[Marxism] War and Panic

Orion Anderson libraryofsocialscience at earthlink.net
Tue Nov 1 14:53:58 MST 2005


WAR AND PANIC

by Richard A. Koenigsberg


War arises as a response to panic; fear of penetration; anxiety that one's
nation might disintegrate. War is undertaken to quell anxiety: Do unto
others before they can do unto you. Warfare seeks to reaffirm the
invulnerability of the body politic. 

Acts of war are designed to create "shock and awe:" to make manifest the
power of one's nation. Warfare unleashes and releases destructive energy
that had been latent. Acts of massive destruction constitute a demonstration
of collective virility. 

War is designed to produce shock and awe--not only in the mind and heart of
the designated enemy, but also in the minds and hearts of one's own people.
Warfare seeks to establish that one's nation still exists: "And the rockets
red glare, the bombs bursting in air, gave proof through the night that our
flag was still there." 

Panic inspires and intensifies patriotism as people bind to one another and
their leaders. People bind to the nation and its leaders in the expectation
that they will obtain protection. Citizens imagine that their leaders are
hovering over them--like God in heaven. People idealize and submit to the
nation and its leaders in return for the protection that they imagine is
being provided. 

As panic diminishes, people begin to awaken from the nightmare of history.
Dangers that seemed substantial and imminent seem less real. Thus begins the
process of recollection in tranquility. As reflection begins, ambivalence
toward leaders can become overt. It becomes possible to express doubt and
anger toward those who required submission as a precondition for protection.



  _____  

Dr. Richard Koenigsberg's groundbreaking writings on the Psychology of War
are available as on-line publications. Papers currently available include: 

AS THE SOLDIER DIES, SO DOES THE NATION COME ALIVE
AZTEC WARFARE, WESTERN WARFARE
DYING FOR ONE'S COUNTRY
VIRILITY AND SLAUGHTER



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  _____  


When the fantasy of a good nation under threat pervades the atmosphere of
society, criticism of the nation and its leaders seems impossible. People
are consumed by the fury of nationalistic fervor. As long as leaders are
contained within the aura of a sacred object under siege, leaders can
require submission and obedience. 

When threats no longer seem imminent, anxiety subsides and sober reflection
becomes possible. The nation has survived. The climate of hysteria cools off
a bit. The autonomous self begins to challenge the self that had embraced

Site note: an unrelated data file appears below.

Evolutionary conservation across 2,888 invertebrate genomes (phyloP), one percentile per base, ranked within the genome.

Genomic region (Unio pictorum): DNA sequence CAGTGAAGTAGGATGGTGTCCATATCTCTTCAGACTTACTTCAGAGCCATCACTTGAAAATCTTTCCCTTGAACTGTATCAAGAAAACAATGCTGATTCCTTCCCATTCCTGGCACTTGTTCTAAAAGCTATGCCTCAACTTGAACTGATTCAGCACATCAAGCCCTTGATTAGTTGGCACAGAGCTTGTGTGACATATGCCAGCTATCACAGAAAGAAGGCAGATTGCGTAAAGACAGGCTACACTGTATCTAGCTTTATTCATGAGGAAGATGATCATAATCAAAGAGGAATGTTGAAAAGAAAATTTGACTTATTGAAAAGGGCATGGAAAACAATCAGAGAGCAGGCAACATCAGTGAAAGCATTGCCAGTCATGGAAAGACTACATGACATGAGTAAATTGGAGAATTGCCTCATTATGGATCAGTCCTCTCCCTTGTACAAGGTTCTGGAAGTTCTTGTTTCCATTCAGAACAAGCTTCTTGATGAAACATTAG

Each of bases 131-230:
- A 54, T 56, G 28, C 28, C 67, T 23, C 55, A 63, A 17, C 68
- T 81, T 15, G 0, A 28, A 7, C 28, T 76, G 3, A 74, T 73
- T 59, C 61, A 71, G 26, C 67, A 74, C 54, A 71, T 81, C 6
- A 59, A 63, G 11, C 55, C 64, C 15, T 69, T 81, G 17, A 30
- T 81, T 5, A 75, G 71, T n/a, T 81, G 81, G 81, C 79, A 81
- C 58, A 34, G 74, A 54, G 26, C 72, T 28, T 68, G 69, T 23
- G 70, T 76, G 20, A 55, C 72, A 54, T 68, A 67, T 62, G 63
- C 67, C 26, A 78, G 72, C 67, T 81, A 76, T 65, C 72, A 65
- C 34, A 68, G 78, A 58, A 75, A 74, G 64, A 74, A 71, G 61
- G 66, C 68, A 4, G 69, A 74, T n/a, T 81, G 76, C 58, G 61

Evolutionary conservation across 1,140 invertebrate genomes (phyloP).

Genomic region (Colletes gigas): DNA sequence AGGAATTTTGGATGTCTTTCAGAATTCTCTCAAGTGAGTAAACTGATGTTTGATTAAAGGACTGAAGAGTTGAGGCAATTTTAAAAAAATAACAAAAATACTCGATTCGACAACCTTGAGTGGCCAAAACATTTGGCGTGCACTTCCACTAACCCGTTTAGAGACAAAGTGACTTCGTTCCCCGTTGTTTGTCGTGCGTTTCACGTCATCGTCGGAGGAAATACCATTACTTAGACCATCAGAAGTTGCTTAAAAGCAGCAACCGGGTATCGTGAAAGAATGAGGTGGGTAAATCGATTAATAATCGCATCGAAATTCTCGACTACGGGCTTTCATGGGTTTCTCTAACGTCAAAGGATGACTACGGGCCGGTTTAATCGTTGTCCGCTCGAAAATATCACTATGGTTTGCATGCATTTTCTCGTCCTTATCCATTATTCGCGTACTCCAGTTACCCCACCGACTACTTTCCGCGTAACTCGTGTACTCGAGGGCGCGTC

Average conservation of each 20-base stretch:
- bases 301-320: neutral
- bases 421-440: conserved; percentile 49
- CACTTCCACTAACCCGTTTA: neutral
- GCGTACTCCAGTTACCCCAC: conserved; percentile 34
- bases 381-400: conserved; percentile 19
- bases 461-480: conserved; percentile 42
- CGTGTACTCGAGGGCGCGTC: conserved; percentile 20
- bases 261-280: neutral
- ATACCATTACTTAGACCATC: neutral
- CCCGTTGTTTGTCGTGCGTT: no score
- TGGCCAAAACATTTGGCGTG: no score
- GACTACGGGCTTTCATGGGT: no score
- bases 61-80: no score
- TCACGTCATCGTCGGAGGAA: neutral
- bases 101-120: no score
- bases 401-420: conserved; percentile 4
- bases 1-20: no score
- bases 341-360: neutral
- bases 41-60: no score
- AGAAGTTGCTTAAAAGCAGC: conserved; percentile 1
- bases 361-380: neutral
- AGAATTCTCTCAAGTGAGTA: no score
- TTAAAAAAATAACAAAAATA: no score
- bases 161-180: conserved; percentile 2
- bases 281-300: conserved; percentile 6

submission. People scratch their heads. What had been going on? 

Perhaps the condition of panic that generates war is most intense or acute
for a nation's political leaders. Should a threat become reality, the leader
will be held responsible. Should the nation be attacked and wounded under
the watch of the leader, he will forever be remembered in the history books.
War is undertaken based on fear of shame or humiliation. Warfare is
motivated by the leaders' desire to avoid eternal shame, a negative form of
immortality. 

Threats to the invulnerability of the nation produce anxiety, but also
exhilaration. Anxiety itself is a form of exhilaration. Shared anxiety
functions to reunite the fragmented (multicultural) body politic. People
imagine they are "at one" with one another. The population bonds together in
order to punish the enemy, exact revenge, and to produce a display of
prowess. 

In the war atmosphere, the idea of the country engulfs society and paralyzes
thought. The collective body focuses upon punishing someone for wounds the
nation has suffered, and protecting itself by preventing other acts that
might cause death and/or humiliation. The people, identifying themselves as
a nation, seek to recover a sense of invulnerability by killing the
designated enemy. 

As panic subsides--and national omnipotence proves to be an
illusion--awakening begins. What happened? Why did this occur? Leaders that
seemed indispensable begin to lose their aura of invincibility. Facts can be
viewed in a new light. The facts are not different, but anxiety is less
intense, as the weight of the nation no longer crushes peoples' thoughts. 

It's not that people know something that they did not know before. What
becomes knowable was known all along, but repressed. "The intellect is
soft," Freud said, "but it will not rest until it has obtained a hearing."
Gradually, ambivalence emerges toward those who compelled submission. The
self awakens to pose questions: What were we afraid of? Why did we give in
so easily? Why were we so willing to abandon our freedom and autonomy? 


Orion Anderson
email: oanderson at ideologiesofwar.com



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